Bangladesh captain Mashrafe Mortaza lamented the missed chances in his team’s narrow two-wicket loss to New Zealand at The Oval, maintaining, though, that his side played ‘good cricket’ and will continue to do so.
In a topsy-turvy game, one particular slip-up from wicket-keeper Mushfiqur Rahim proved to be, what Mortaza later admitted, as a possible turning point.
Mushfiqur fluffed a relatively straightforward run-out chance, elbowing the stumps and dislodging the bails before he collected a throw, during the 12th over of New Zealand’s chase of 245.
At the danger end was captain Kane Williamson, then on 8. He went on to add 32 to more to his score, combining with Ross Taylor for a crucial partnership that laid the platform for Black Caps’ second win of the tournament.
"I don’t think we should go after him. He wants to pick the ball up, but suddenly it hits his elbow. That sort of mistake happens."
— Cricket World Cup (@cricketworldcup) June 5, 2019
Defending Mushfiqur, Mortaza said: “Mushi, I don’t think we need to go after him, because it can happen with anybody, because was he also trying hard to get him.
“That throw was straight, and then as a keeper, it’s very difficult to find if it is straight or not. He wants to pick the ball and suddenly it [the stumps] hit his elbow, I guess.”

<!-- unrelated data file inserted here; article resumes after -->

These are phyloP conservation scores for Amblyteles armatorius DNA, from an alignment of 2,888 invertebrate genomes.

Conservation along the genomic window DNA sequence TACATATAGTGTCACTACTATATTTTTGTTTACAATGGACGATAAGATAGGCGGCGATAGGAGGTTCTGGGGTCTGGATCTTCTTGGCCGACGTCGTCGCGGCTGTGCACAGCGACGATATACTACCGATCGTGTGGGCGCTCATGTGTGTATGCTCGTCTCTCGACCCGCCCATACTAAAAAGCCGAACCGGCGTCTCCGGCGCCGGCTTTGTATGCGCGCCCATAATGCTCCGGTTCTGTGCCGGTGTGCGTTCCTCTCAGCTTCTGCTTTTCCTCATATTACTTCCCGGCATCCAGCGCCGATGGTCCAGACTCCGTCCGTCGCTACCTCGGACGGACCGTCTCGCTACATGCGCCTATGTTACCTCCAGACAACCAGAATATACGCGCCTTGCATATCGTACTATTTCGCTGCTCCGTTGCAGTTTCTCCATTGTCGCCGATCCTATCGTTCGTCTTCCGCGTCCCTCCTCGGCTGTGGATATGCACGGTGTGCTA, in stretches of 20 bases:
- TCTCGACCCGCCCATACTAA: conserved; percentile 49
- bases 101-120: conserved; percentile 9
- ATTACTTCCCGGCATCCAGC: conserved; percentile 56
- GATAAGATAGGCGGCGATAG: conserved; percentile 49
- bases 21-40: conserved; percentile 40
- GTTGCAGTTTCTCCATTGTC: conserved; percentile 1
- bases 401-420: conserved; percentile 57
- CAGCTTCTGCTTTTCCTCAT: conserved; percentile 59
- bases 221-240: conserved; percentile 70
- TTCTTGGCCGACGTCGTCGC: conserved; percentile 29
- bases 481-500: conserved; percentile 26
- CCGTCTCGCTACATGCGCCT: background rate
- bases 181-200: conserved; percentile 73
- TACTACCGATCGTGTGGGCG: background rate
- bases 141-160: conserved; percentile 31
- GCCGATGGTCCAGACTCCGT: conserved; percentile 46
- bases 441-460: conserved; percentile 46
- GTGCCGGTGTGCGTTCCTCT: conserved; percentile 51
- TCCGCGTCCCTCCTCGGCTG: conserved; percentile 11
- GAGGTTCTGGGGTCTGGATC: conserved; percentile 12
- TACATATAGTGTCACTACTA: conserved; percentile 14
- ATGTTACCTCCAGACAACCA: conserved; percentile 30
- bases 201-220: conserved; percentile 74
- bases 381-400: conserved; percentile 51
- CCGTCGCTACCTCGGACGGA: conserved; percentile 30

“It could have been anything if we were going to score big, we have to take all those chances. But it’s part of the game. It’s happened. No one wants to make this mistake. But I think still, I think the big, big mistake (was) done in the batting, I think, get set and get out.”
Williamson’s partner in the crucial 105-run stand was Man of the Match Taylor, playing his 400th international game. Despite a late charge by the Bangladesh bowlers, Taylor’s dogged knock ensured that New Zealand prevailed. He later admitted that the Kiwis were lucky to have survived a few close calls.
“Obviously, very lucky with the first one with Kane, and then I think I was in by one centimetre and I think Jim [James Neesham] was in by half a centimetre. I always do love batting with Kane, and he’s great to be batting with, but you know, we had a bit of luck today, and hopefully, you know, I don’t really look too much into it.”
Mortaza was quick to bring the focus on their next game, against hosts England, calling the Eoin Morgan-led outfit “one of the biggest sides in the tournament”.
“We should bring some of the positive stuff we get from here. I think they [England] are one of the biggest sides in this tournament. It’s not going to be easy, we know that. But again, if we can play our best possible cricket, you never know.”
Bangladesh have won two out of their three World Cup fixtures against England, managing surprise victories in the 2011 and 2015 editions.
Mortaza’s side had ample support from the crowds at The Oval, as did the Black Caps, something which Taylor admitted was ‘fantastic’ for a neutral venue.
“I guess when it’s a neutral venue, we know what we’re going to expect when we go to Chittagong, Dhaka, going to be great crowds and great support,” Taylor said, “But I thought it was fantastic. I thought the way they got behind both teams, that’s what World Cups are all about.
“Quite often when you do play a neutral game, it can be a little lull on the crowd, and there was a lot of Kiwis out there that were giving us a lot of support.”
“All bodes well for a good World Cup, and just the game in general. It was played in the right spirit, and you know, it all bodes well for a good tournament.”